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Re: Upload negotiation

From: Henrik Nordstrom <henrik@henriknordstrom.net>
Date: Tue, 08 Apr 2008 11:07:56 +0200
To: Adrien de Croy <adrien@qbik.com>
Cc: HTTP Working Group <ietf-http-wg@w3.org>
Message-Id: <1207645676.31831.33.camel@HenrikLaptop>

tis 2008-04-08 klockan 13:44 +1200 skrev Adrien de Croy:

> Seems to me that getting around message - length / connection 
> maintaining issues by using chunking so you can send a premature final 
> chunk instead of terminating the connection is asking for a whole lot of 
> pain.  It's an ugly hack.

I disagree.

> For starters, there's then no way to tell the recipient that the 
> completion was an abortive one.

It's the recipient who asked for it to be aborted by sending an error
instead of 100 continue.

> If there are several processes in an 
> intermediary or end server that the data goes through before getting to 
> the module that caused the client to abort, then you've got all manner 
> of things may happen to that data which appears complete.

> That's where it would have been useful to support notifying an abortive 
> end ( e.g. previously discussed negative 1 chunk length ) to a 
> transfer.  Abort without closing.

Then propose a chunk extension for that purpose.. I.e. something like

0; aborted

> All in all I think using chunked uploads is bad for many reasons, apart 
> from the fact that it's probably poorly supported even in existing 
> HTTP/1.1 infrastructure.  Using it so you can stop sending a body is 
> even worse.

I obviously don't share that opinion.

> As I said, it's possible ("a client can") to have a connection followed 
> by initiation of a large transfer without any notification of acceptance 
> by the thing that will have to swallow the data or reject and disconnect.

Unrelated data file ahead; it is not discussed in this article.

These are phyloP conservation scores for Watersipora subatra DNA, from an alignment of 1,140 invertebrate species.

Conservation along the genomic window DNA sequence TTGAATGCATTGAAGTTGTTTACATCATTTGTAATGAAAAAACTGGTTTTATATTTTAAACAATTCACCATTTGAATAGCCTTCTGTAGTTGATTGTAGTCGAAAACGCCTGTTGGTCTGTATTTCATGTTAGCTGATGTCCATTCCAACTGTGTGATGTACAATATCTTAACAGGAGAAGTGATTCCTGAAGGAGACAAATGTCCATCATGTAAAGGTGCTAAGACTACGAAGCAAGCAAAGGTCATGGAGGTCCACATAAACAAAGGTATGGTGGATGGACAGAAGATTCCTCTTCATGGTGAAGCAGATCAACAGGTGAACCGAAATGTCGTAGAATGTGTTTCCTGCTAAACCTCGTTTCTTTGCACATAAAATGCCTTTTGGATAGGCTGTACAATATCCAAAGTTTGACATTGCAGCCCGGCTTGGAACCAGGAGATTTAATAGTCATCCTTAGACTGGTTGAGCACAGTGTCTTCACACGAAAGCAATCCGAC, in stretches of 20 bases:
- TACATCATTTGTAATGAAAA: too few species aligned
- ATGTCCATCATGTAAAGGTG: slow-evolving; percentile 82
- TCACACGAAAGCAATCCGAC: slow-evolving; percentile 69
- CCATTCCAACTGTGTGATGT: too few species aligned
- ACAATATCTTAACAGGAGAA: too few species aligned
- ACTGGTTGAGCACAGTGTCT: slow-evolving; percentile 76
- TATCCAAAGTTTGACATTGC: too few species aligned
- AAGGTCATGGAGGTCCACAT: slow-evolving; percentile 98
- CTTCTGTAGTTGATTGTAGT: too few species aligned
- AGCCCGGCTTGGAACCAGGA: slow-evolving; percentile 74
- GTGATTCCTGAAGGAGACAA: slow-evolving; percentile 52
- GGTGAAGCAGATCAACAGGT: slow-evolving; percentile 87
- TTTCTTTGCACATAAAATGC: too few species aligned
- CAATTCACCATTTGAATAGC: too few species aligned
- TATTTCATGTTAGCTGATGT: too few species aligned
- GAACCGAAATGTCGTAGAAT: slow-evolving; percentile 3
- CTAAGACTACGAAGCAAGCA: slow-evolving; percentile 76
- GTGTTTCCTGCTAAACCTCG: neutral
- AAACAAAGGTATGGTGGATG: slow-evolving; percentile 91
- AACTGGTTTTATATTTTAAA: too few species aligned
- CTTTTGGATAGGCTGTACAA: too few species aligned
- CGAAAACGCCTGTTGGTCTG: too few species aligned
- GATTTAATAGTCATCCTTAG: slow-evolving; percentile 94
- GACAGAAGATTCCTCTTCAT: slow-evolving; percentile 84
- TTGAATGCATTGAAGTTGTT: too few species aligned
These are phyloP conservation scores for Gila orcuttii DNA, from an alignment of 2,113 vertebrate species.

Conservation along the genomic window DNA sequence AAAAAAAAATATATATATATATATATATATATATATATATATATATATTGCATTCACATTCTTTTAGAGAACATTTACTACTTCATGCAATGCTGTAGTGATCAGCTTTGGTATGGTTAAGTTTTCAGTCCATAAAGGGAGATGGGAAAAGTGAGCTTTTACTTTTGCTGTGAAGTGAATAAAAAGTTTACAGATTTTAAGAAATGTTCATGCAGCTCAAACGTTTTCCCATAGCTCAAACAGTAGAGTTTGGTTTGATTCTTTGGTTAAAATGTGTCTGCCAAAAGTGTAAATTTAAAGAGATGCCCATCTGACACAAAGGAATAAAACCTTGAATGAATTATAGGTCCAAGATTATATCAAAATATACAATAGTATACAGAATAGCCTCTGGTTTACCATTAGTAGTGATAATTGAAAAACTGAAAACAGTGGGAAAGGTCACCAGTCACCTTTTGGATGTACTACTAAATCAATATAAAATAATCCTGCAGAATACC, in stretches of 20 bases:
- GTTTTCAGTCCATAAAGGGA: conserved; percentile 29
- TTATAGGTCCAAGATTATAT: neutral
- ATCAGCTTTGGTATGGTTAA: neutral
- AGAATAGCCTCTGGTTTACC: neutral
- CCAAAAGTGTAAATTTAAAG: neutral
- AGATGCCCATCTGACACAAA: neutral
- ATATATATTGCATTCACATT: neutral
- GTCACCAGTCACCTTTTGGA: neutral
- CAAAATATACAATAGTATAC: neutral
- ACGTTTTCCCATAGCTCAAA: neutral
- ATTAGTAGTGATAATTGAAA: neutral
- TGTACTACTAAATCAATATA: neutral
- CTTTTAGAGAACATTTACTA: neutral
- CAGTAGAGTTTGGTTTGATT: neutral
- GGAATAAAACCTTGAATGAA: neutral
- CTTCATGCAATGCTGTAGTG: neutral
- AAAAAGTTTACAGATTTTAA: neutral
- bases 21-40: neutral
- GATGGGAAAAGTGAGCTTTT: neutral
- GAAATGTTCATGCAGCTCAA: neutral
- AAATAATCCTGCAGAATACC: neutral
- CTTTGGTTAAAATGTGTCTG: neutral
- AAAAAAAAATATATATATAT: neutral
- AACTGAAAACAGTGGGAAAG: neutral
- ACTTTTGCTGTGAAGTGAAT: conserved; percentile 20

Same is also true for request headers, or URL lengths..

> If you want proof of the problem, try uploading a 100MB file across a 
> slow WAN through a proxy that requires auth to a poorly-connected server 
> that requires auth (a fairly common scenario actually).  Basically 
> impossible because depending on the auth method, that 100MB may have to 
> be sent up to 6 times.

Well, ignoring connection oriented auth the client SHOULD either use
chunked encoding or close the connection, aborting the request when
seeing the challenge. Clients SHOULD NOT send the whole body after
receiving an error. This is already spelled out verbatim in the specs
under "Monitoring Connections for Error Status Messages".

This got screwed up the day someone decided that connection oriented
authentication is a good thing in a message oriented protocol where each
message is supposed to be self-contained... I won't even comment on what
disaster that is to the process. The use of chunked encoding helps
avoiding some of the disaster thankfully.

> Try an analogy - e.g. a fertiliser delivery company.
> the HTTP way:
> * The truck turns up and starts dumping fertiliser in your driveway
> * you come out and scream at it.
> * it stops
> * you clean up
> * maybe it comes back and dumps some more fertiliser in your driveway 
> soon after

I see where you are coming, but you got the roles the wrong way around
for it to match HTTP. A more proper analogy would be a person trying to
place an order, or someone wanting to send a package at the post office.

Example based on the order. Note that there is a twist here in that if
you hand over the order form and there is a problem you can't get it
back and have to fill out a new copy.

- Person fills out his order form and goes to the counter where the
order is supposed to be placed.
- If the customer is polite he asks if he may place the order before
handing over the order form, or if in a hurry he hands over the order
form immediately hoping for the best.
- Gets told that he need to have some proof of his customer number in
order to place the order. 
- Goes away to fetch his customer card proving his identity in the
- Back at the counter again repeating the process

Or another version where everything is in order

- Person fills out his order form and goes to the counter where the
order is supposed to be placed.
- The customer is polite and asks if he may place the order before
handing over the order form
- The processing agent is currently busy processing another order and
doesn't answer immediately.
- The person hands over the order form when the processing agent says
it's ready, or if he suspects the processing agent or the communication
with it is oldfashioned and outdated and doesn't indicate readiness.

Received on Tuesday, 8 April 2008 09:10:27 UTC

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